Menendez: Sarah Palin dooms Carly Fiorina and GOP chance of retaking Senate
DSCC Chief Robert Menendez said Sarah Palin’s ties to California Senate candidate Carly Fiorina will prove fatal for Fiorina’s election chances and the GOP odds of regaining a majority in the Senate.
Washington — Republican senatorial candidate Carly Fiorina’s statement that she shares Sarah Palin’s values is one reason the head of the Democratic Senatorial Campaign Committee (DSCC) says his party will keep control of the US Senate in the 2010 elections.
When DSCC Chair Robert Menendez was asked at a Monitor breakfast what he thought the chances were that his party would lose its senate majority, he called the idea “wishful thinking on behalf of Republicans.”
What would have to happen
“They have to win every one of their – their – open seats. They have to win all six. They have to defend a couple of their most vulnerable incumbents in North Carolina and in Louisiana. And after that they have to pick up 10 seats. I just do not see that under any set of circumstances,” Senator Menendez told a room filled with reporters Wednesday.
One reason Democrats should be able to hold the Senate, he said, was that Republican candidates faced primary challenges and were forced to move right, a direction that Menendez thinks will hurt them in the general election. “Look at what they have done in their primaries. You have got people moving further and further to the right," he said.
A California example
He specifically cited the race being run by Carly Fiorina, former chairman and CEO of Hewlett-Packard, for the California Senate seat now held by Barbara Boxer. “They have huge primaries that drive them in the wrong direction. When you have Carly Fiorina traveling California saying she shares Sarah Palin’s values, it gives you a sense of what those Republican primaries are doing. I don’t know how that sells in the general election in California,” Menendez said.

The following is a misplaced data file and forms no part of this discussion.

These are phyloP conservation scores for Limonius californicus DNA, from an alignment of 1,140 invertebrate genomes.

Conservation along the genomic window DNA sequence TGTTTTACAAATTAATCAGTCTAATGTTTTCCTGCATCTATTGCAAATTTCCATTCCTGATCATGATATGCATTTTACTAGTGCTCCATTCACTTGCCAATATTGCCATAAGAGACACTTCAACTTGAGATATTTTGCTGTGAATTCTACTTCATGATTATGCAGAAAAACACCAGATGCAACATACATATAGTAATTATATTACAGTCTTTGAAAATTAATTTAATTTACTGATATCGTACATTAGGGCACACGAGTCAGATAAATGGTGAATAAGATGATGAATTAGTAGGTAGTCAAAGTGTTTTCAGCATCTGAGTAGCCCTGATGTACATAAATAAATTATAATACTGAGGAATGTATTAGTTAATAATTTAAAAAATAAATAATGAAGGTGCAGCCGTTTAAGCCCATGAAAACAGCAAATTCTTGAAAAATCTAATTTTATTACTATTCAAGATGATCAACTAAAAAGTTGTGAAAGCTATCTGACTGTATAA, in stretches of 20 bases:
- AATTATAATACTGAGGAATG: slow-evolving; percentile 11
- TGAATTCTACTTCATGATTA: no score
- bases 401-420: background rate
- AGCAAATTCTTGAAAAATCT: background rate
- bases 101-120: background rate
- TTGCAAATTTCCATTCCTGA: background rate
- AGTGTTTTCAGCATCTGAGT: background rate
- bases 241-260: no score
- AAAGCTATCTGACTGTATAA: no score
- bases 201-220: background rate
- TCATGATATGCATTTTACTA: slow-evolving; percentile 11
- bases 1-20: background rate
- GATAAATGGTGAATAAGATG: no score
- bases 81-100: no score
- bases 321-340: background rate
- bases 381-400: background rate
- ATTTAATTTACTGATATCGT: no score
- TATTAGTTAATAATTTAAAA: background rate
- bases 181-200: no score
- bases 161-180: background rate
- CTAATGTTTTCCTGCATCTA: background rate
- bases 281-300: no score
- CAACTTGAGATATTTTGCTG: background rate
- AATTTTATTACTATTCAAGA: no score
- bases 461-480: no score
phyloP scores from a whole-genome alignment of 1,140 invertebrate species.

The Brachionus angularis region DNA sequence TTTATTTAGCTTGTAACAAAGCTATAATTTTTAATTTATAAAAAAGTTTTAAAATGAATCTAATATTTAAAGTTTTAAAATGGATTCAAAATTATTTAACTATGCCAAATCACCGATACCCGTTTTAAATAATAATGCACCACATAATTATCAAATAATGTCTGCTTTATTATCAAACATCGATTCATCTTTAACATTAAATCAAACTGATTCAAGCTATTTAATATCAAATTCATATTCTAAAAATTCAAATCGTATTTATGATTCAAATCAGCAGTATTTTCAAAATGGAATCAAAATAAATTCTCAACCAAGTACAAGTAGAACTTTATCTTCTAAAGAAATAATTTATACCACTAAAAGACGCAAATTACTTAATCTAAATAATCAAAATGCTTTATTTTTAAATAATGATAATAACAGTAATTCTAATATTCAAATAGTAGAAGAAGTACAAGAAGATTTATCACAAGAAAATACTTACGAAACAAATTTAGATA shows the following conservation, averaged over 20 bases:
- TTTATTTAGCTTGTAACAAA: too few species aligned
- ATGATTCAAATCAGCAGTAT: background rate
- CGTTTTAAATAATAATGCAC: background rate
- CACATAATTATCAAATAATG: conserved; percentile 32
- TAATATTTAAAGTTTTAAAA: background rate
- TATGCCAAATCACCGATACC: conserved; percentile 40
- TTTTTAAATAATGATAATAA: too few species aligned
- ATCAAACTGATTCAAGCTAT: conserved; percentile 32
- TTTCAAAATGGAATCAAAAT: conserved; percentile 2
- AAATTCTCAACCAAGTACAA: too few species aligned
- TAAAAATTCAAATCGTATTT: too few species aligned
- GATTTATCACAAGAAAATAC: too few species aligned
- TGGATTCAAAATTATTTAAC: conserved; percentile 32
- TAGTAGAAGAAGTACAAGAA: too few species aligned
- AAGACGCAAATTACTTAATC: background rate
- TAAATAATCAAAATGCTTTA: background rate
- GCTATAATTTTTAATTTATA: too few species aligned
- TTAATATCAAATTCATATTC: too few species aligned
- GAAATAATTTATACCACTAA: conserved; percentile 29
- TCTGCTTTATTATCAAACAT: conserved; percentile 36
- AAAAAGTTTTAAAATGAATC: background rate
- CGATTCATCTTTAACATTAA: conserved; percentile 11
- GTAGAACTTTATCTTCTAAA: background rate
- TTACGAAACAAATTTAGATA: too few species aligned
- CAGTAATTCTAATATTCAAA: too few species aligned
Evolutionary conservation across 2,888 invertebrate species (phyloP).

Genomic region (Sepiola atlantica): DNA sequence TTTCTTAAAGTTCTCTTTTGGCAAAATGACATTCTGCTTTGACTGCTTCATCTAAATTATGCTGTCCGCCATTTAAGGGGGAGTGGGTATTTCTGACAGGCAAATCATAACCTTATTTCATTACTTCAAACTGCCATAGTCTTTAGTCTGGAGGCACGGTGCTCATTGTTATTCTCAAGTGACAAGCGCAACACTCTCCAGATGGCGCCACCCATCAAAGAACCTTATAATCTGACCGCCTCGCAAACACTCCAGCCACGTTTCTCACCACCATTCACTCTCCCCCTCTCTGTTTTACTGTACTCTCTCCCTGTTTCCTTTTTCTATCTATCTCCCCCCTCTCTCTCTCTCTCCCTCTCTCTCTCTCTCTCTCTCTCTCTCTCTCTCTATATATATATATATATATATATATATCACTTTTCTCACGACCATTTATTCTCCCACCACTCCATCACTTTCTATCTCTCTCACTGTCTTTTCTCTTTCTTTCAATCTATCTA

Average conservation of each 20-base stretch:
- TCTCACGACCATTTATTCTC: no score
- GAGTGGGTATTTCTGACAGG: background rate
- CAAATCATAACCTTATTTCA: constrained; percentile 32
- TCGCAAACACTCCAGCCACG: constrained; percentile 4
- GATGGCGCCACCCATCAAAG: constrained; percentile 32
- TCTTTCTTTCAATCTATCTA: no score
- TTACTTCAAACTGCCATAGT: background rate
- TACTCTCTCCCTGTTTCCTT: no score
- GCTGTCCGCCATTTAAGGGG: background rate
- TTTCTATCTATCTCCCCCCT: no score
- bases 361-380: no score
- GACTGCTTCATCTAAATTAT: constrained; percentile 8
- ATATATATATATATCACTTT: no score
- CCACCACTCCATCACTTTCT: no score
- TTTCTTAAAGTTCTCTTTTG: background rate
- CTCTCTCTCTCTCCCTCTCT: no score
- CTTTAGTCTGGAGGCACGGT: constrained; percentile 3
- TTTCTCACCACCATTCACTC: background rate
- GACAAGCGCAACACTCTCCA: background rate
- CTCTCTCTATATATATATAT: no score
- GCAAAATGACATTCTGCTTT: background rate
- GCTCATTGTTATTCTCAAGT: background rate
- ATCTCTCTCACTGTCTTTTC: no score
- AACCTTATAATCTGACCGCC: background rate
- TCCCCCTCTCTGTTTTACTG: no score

In addition to what he called “ugly blood-letting” in primaries, Menendez also noted that Republicans tied to the Bush administration would have trouble selling themselves as agents of change. He added that Republican senatorial candidates had to cope with “a battered brand” for their party, and were losing the fund-raising race to Democrats.
Democratic senatorial candidates face challenges, Menendez admitted. “Going back to the Civil War, the president’s party normally faces challenges in mid-term elections, except for three times in history. And after two cycles of big Democratic wins, obviously we know the cards are somewhat stacked against us. What’s more is that we know there is tremendous economic anxiety out in the country right now. The voters are understandably impatient,” he said.
Signs of those challenges include Democrats’ loss of Edward Kennedy’s Senate seat, the retirements of Indiana Sen. Evan Bayh and North Dakota's Byron Dorgan, and the decision by Vice President Biden’s son, Beau, not to run for the Senate in Delaware.
Menendez said he disagreed with the conclusion by the nonpartisan Cook Political Report that shows as many as 10 Senate seats now held by Democrats are in play. “Assuming that Republcians hold all of their own vulnerable seats, it is mathematically possible for the GOP to pick up the 10 seats they would need to hit 51 and win the majority, but it remains a very tall order,” the Cook Report (no relation) said.
New offensive coming
The DSCC plans to launch a new offensive in the next few days, Menendez said, “asking Republicans, 'Where are your ideas?’ On the eve of the bipartisan healthcare summit, we will be challenging every Republican senate candidate by name to show voters what they want to do on healthcare. We hear a lot of complaints, a lot of trash talk, but we don’t hear any constructive ideas.”